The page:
Without being specific, it’s safe to say that eating more vegetables is a good thing. And yet, according to the most recent U.S. Department of Agriculture report, vegetable consumption in America is down by 27 pounds per person per year. That’s A LOT of vegetables! So even with the rise of the foodie culture, farmer’s markets, and TV cooking shows, many people are eating fewer vegetables than ever.
Why? Well, sometimes it’s hard. Sometimes it’s expensive. Sometimes it’s a cultural change as much as it is a lifestyle change. Even I notice that it’s sometimes just easier to skip the veg. Bread is not a veg. Tomato sauce is not a veg (tomatoes are actually a fruit, anyway). And neither mustard nor mayo counts as a vegetable.
But if ever there were a time to add more vegetables to your diet, it would be now—bounteous summertime, when everything’s fresh from the farm or garden! Why bother? Well, eating more vegetables will improve your health, your skin, your mood (yes, they can make you happier), your body, your energy, your sex life, and the environment. Guaranteed.
So here’s your summer challenge: Add one extra vegetable to each meal. And here are some easy (and delicious) tips for getting more vegetables into your diet.
- Breakfast: Add some sautéed kale to your eggs. Shred some zucchini and cook it lightly in butter. Make an omelet with whatever is fresh and in season. Eat a little salad on the side. Take whatever you normally eat for breakfast and add just one veggie to it.
- Lunch: Enjoy some celery and carrots slices with your sandwich. Add some vegetables to your salad and/or burrito bowl. Order soup with vegetables in it. Or make soup and put vegetables in it (this summer vegetable soup is yummy). Eat pickles!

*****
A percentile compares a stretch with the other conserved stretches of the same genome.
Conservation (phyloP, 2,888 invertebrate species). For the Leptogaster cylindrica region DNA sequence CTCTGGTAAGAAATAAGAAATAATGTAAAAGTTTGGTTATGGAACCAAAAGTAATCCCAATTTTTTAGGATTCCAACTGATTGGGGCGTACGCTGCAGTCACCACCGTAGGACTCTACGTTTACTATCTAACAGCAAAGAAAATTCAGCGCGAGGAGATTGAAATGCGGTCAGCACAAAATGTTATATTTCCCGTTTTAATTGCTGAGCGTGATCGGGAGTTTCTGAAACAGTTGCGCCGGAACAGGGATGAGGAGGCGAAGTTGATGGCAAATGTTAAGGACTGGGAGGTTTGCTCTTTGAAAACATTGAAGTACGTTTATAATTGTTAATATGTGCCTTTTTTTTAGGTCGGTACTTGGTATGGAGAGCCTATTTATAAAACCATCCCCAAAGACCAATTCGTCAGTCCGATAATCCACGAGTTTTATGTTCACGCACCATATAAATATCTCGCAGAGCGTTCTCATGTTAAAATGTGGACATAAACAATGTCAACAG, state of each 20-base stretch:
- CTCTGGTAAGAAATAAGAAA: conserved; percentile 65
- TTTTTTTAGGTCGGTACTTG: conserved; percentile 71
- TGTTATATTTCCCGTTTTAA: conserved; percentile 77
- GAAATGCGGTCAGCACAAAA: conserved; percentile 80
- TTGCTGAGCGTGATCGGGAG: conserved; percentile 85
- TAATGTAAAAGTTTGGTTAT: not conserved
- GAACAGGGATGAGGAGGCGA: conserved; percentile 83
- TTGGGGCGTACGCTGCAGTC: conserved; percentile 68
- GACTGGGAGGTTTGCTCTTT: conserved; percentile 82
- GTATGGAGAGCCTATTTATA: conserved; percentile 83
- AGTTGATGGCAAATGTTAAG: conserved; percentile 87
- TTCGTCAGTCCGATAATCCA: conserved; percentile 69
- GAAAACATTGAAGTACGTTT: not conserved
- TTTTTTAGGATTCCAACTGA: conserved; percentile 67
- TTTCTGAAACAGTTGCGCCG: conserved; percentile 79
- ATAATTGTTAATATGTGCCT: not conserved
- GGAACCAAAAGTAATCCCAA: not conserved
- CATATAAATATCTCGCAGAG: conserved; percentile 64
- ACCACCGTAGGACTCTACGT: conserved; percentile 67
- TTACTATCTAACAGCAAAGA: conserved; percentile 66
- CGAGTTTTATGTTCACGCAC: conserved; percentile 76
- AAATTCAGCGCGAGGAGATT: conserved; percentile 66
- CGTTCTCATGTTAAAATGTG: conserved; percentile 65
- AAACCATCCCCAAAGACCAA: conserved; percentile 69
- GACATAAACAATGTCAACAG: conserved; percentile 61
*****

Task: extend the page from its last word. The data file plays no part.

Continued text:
- Dinner: Put vegetables in or on top of your pasta. Order an extra vegetable if you’re eating out or add a veg side to whatever you’re making at home. Cut up raw vegetables to add to your salad greens. Don’t be afraid to cook up some frozen vegetables—they’re flash-frozen within hours of being harvested! A little bit of butter melted on top is fine!
- Snacks: Eat some raw vegetables plain or with hummus. Cut up a red or green pepper and eat it raw (so refreshing!). Slice a cucumber and drizzle lemon over it or sprinkle it with a little salt. Slice a head of fennel (or anise) and top it with olive oil and salt and pepper.
It really doesn’t matter how you eat them. What matters is that you eat more of them. This is my challenge to myself going forward. How about you all join me?!
Just add one more vegetable to each meal!
My breakfast is my lunch because I go to work soon after and it’s midday. I often make this same type of meal. Some meat, either sausage, ham, or bacon or any leftover; whatever green veggies: and that glorious soft cooked egg over all. There’s nothing like that runny yolk on the veggies. It’s a power meal that sustains me through many steps as a nurse.
Tomatoes are “fruit” in the same sense that zucchinis are “fruit”, which they are–also pumpkins, peppers, walnuts (dry indehiscent fruits), and so many other things we love to eat!